Daisy Bates organized the "Little Rock Nine"
*On this date we remember the birth of Daisy Bates. She was an African American civil rights activist who coordinated the integration of Little Rock, Arkansas's Central High School.
Born in 1912 in Huttig, Ark., Daisy Gatson Bates never knew her parents; her mother was killed by three white men after she resisted their sexual advances; her father left town, fearing reprisals if he sought to prosecute those responsible. Orlee and Susie Smith, friends of her parents, adopted her. In 1941, she married L.C. Bates, a journalist. They moved to Little Rock, Arkansas, and established a newspaper, the Arkansas State Press; it became the leading African American newspaper in the state and a powerful voice in the Civil Rights Movement.
It was as president of the Arkansas state conference of the NAACP that Bates coordinated the efforts to integrate Little Rock's public schools after the Supreme Court's Brown v. Board of Education decision outlawed segregated public schools in 1954. Nine African-American students, the "Little Rock Nine," were admitted to Little Rock's Central High School for the 1957-1958 school year. Violent white reaction against integration forced President Dwight D. Eisenhower to order 1000 army paratroopers to Little Rock to restore order and protect the children. Bates was the students' leading advocate, escorting them safely to school until the crisis was resolved. She continued to serve the children, intervening with school officials during conflicts, and accompanying parents to school meetings. In 1962, Bates published her memoir of the Little Rock crisis, The Long Shadow of Little Rock.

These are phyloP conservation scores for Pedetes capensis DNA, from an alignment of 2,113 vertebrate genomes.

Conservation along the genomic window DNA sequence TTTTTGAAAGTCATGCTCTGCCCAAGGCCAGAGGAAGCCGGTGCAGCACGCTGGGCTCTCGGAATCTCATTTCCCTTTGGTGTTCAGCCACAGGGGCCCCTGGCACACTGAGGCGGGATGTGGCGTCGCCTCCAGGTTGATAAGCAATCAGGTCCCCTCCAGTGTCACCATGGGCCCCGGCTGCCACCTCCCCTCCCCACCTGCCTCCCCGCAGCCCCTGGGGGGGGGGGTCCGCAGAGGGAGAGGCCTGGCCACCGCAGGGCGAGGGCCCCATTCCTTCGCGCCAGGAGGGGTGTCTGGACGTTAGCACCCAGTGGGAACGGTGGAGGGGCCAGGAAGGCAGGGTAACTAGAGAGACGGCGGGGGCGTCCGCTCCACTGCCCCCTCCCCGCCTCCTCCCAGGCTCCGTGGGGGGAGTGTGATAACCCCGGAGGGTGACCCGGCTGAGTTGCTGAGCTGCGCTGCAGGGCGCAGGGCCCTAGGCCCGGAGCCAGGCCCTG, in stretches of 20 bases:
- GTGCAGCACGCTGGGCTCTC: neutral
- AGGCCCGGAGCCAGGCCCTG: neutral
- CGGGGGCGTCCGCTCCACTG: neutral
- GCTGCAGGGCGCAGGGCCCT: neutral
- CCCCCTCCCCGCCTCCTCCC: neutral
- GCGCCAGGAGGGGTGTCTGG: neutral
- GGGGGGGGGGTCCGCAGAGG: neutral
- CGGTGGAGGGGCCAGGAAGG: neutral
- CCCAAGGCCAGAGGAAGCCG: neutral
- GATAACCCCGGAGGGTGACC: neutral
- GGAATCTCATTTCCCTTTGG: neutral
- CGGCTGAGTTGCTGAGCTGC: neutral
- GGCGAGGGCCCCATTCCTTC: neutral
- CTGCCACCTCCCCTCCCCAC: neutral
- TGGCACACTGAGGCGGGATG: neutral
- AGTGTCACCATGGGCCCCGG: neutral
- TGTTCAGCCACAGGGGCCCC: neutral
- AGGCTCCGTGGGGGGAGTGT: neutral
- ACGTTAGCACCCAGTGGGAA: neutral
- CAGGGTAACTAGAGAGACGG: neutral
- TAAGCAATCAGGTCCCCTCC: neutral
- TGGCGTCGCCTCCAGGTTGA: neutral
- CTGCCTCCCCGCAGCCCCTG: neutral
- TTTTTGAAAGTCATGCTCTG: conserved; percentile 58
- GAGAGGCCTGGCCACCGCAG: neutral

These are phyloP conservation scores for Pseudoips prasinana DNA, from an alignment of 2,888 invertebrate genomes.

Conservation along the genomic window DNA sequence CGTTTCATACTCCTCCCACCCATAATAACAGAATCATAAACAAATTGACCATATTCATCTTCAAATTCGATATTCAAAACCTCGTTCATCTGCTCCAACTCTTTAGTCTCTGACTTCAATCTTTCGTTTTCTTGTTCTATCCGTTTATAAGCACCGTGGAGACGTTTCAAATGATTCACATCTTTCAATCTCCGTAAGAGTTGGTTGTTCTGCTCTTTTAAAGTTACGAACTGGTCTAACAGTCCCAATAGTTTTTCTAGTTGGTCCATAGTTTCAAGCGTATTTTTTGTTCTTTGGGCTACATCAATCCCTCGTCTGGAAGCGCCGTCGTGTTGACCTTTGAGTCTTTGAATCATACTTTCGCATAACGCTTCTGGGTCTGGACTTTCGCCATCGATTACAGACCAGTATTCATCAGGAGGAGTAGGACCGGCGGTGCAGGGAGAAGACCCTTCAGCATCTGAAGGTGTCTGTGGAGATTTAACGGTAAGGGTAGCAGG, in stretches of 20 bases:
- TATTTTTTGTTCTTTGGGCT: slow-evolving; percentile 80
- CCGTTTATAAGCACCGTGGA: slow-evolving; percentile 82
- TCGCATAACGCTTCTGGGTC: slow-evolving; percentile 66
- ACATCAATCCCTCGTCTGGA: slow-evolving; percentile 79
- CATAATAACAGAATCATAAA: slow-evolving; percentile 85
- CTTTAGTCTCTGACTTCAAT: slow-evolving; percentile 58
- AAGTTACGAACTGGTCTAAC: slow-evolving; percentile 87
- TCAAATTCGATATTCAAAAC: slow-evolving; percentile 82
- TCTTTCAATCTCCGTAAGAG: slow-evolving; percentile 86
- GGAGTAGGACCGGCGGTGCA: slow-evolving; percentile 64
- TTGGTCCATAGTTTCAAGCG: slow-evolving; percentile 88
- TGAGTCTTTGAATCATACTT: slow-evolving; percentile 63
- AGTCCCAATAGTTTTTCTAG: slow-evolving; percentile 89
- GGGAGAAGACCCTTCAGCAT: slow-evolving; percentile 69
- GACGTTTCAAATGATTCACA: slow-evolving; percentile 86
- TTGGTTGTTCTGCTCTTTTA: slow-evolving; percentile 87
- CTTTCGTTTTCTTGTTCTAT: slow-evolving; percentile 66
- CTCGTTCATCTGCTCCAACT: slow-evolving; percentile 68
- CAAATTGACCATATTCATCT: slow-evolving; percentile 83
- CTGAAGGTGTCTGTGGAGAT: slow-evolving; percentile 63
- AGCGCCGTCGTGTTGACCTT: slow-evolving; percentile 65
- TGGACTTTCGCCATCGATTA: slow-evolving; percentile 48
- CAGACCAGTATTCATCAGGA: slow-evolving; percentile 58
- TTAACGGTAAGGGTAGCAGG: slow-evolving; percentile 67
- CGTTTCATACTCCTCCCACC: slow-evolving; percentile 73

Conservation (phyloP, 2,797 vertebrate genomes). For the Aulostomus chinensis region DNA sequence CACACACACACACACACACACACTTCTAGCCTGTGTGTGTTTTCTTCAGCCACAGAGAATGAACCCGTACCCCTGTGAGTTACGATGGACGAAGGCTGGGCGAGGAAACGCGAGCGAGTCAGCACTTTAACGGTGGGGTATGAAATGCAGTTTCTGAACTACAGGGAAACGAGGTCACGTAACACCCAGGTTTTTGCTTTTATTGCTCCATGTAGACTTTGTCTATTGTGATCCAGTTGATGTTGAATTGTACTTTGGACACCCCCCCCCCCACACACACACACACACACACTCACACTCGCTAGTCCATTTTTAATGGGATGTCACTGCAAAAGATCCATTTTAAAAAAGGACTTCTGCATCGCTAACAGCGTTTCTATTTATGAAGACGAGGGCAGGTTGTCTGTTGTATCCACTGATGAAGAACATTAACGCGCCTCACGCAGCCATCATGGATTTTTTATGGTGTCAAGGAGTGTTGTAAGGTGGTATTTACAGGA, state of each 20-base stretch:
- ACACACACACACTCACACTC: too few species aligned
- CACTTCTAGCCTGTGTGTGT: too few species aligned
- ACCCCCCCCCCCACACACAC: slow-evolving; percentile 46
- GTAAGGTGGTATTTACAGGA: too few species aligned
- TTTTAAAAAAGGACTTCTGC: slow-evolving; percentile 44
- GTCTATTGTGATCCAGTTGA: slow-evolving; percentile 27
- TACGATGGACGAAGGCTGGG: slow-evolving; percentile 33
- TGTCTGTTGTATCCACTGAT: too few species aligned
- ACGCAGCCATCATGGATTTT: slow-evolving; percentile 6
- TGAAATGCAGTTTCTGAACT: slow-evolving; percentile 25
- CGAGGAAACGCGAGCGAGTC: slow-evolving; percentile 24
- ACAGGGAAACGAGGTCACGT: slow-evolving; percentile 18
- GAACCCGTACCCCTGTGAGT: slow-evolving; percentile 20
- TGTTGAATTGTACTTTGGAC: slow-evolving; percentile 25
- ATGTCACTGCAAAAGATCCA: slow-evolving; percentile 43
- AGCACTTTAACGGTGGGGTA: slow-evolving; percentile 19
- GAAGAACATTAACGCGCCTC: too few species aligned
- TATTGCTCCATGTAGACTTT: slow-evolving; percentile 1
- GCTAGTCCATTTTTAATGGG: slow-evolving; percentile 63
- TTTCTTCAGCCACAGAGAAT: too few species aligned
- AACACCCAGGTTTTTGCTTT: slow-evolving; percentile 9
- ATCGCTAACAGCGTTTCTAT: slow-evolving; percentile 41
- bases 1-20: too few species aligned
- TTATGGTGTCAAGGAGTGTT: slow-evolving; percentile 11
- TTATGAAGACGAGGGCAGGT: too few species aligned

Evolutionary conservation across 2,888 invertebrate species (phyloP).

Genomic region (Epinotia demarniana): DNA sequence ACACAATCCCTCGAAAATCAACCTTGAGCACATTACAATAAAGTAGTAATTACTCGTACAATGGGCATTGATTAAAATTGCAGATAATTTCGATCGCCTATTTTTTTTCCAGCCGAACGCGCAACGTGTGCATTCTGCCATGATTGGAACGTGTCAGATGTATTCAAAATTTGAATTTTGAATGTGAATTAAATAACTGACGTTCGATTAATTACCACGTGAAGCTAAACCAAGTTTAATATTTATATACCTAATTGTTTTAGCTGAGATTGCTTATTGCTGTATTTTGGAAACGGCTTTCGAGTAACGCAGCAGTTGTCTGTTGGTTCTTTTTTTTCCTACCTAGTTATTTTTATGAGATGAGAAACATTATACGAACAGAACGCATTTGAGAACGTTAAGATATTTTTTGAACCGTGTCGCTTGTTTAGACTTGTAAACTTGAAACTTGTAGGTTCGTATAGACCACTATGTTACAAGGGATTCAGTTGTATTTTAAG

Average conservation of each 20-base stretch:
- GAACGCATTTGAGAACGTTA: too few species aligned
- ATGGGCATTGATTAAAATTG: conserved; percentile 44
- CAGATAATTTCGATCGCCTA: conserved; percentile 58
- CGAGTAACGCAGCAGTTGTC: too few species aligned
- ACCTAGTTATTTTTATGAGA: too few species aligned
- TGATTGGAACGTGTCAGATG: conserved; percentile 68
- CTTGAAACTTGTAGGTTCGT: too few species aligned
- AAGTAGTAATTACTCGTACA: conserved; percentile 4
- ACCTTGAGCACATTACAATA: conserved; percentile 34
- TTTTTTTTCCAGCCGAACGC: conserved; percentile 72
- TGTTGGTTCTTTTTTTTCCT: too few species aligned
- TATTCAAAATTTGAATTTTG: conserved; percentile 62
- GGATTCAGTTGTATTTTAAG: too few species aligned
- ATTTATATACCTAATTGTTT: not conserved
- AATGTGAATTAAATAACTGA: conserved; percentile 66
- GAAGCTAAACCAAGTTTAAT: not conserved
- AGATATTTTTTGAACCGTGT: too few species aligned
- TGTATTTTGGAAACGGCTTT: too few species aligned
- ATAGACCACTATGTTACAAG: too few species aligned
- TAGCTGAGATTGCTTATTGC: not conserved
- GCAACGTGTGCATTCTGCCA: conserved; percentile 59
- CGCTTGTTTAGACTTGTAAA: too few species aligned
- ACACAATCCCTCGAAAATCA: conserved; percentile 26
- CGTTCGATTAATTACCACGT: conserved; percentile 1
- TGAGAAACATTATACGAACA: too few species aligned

Bates moved to Washington, D.C., and worked for the Democratic National Committee. She also served in the administration of U.S. President Lyndon Baines Johnson working on anti-poverty programs. In 1965, she suffered a stroke and returned to Little Rock. In 1968 she moved to the rural black community of Mitchellville in Desha County, eastern Arkansas. She concentrated on improving the lives of her neighbors by establishing a self-help program, which was responsible for new sewer systems, paved streets, a water system, and community center. Bates revived the Arkansas State Press in 1984 after L. C. Bates, her husband, died in 1980. In the same year, Bates also earned the Honorary Doctor of Laws degree, which was awarded by the University of Arkansas Fayetteville.
In 1986 the University of Arkansas Press republished The Long Shadow of Little Rock, which became the first reprinted edition ever to earn an American Book Award. The former First Lady Eleanor Roosevelt wrote the introduction for Bate’s autobiography. The following year she sold the newspaper, but continued to act as a consultant. Little Rock paid perhaps the ultimate tribute, not only to Bates but to the new era she helped initiate, by opening the Daisy Bates Elementary School and by making the third Monday in February George Washington's Birthday and Daisy Gatson Bates Day an official state holiday. Daisy Bates died in Little Rock on November 4, 1999.
The African American Desk Reference
Schomburg Center for research in Black Culture
Copyright 1999 The Stonesong Press Inc. and
The New York Public Library, John Wiley & Sons, Inc. Pub.
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